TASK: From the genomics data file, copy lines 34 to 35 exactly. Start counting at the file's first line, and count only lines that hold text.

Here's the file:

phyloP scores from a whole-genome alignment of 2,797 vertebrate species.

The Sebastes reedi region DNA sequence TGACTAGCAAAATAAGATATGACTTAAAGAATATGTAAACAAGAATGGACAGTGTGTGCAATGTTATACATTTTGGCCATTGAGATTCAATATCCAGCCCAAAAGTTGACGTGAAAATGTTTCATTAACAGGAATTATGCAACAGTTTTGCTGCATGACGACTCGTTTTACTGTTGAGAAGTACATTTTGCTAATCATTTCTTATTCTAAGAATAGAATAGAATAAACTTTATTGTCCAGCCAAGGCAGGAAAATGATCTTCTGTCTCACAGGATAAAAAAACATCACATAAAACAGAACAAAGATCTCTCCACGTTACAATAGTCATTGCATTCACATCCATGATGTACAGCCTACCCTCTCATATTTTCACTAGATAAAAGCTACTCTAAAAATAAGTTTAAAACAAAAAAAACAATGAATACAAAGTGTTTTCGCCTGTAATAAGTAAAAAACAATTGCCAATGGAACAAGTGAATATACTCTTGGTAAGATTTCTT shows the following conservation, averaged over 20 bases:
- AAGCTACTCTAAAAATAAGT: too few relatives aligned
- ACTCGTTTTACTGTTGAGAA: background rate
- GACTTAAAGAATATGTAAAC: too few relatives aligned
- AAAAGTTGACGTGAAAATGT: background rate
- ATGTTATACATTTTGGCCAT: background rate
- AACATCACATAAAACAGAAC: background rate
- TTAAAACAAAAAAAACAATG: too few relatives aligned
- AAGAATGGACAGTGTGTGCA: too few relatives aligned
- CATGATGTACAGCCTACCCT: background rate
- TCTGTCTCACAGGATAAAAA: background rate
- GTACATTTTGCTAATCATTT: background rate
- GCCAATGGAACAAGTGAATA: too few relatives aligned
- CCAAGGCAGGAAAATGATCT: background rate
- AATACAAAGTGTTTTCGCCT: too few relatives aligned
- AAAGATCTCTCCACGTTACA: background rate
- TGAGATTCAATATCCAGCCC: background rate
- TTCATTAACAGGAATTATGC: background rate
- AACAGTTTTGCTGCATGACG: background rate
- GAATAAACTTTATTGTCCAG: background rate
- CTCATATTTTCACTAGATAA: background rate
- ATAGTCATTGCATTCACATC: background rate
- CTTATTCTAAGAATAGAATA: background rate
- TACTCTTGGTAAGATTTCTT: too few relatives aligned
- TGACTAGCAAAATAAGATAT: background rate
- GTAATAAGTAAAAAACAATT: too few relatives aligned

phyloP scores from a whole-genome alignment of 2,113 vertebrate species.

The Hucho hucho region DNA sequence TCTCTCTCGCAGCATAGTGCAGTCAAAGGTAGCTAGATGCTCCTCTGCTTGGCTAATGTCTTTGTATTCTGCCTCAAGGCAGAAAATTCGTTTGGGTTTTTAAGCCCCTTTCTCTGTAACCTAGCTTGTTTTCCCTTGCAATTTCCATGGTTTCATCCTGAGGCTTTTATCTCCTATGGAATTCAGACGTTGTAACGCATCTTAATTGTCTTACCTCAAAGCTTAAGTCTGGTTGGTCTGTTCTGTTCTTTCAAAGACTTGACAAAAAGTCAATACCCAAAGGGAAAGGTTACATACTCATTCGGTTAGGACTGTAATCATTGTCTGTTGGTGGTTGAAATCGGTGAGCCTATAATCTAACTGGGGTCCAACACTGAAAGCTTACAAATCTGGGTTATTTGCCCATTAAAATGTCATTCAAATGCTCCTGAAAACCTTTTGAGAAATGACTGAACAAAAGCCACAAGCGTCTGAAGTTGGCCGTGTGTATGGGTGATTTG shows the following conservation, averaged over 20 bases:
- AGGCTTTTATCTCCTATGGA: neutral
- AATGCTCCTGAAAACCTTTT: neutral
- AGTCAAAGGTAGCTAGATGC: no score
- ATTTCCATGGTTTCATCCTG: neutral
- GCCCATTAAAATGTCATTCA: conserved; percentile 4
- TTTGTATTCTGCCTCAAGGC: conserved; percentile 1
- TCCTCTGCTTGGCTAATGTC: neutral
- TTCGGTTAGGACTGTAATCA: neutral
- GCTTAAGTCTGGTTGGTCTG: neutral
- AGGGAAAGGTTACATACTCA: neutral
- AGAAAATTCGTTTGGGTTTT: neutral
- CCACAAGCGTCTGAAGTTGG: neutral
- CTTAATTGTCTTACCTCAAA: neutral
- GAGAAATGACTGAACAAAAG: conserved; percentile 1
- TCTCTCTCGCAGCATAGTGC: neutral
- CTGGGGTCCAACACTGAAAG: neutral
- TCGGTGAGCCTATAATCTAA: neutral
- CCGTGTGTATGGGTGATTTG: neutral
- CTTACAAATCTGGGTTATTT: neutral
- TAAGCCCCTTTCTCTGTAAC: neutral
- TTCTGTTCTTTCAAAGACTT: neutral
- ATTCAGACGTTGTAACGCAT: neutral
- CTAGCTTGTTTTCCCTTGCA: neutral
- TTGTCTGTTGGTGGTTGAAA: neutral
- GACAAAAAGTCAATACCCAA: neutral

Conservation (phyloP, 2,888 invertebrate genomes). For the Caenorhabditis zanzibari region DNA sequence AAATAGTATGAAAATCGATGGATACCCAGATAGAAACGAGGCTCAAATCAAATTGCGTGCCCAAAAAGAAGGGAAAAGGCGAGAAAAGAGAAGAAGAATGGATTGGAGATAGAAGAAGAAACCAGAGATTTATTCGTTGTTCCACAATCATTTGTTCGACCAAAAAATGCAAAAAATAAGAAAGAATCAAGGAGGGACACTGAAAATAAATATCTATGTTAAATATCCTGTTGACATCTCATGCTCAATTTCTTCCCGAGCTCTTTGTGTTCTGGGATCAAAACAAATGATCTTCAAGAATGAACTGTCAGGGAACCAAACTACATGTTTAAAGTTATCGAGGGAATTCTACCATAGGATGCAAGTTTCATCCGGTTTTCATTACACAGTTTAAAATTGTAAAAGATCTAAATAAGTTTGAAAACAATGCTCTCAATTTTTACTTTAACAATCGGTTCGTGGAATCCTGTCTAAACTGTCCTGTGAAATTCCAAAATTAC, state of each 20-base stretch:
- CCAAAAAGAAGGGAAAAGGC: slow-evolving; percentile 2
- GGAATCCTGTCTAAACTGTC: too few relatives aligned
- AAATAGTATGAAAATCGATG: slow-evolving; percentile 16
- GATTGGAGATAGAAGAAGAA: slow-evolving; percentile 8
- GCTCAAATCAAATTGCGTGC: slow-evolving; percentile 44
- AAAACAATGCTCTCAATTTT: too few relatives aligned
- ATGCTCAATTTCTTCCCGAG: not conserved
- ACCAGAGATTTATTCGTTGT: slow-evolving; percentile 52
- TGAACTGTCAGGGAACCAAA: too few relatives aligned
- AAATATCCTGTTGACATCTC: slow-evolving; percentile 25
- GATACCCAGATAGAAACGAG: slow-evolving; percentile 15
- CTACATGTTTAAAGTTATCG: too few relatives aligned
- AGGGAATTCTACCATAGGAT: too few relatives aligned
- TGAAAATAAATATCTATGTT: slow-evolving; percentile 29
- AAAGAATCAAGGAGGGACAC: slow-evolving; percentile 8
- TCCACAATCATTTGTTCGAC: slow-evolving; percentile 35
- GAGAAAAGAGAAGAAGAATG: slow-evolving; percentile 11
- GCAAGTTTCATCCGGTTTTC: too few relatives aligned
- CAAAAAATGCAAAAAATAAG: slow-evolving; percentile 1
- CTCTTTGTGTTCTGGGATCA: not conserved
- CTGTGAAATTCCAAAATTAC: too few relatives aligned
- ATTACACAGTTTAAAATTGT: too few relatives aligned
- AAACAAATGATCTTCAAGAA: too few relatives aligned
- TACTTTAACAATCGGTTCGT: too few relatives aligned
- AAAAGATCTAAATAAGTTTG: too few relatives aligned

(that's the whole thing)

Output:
- GCCCATTAAAATGTCATTCA: conserved; percentile 4
- TTTGTATTCTGCCTCAAGGC: conserved; percentile 1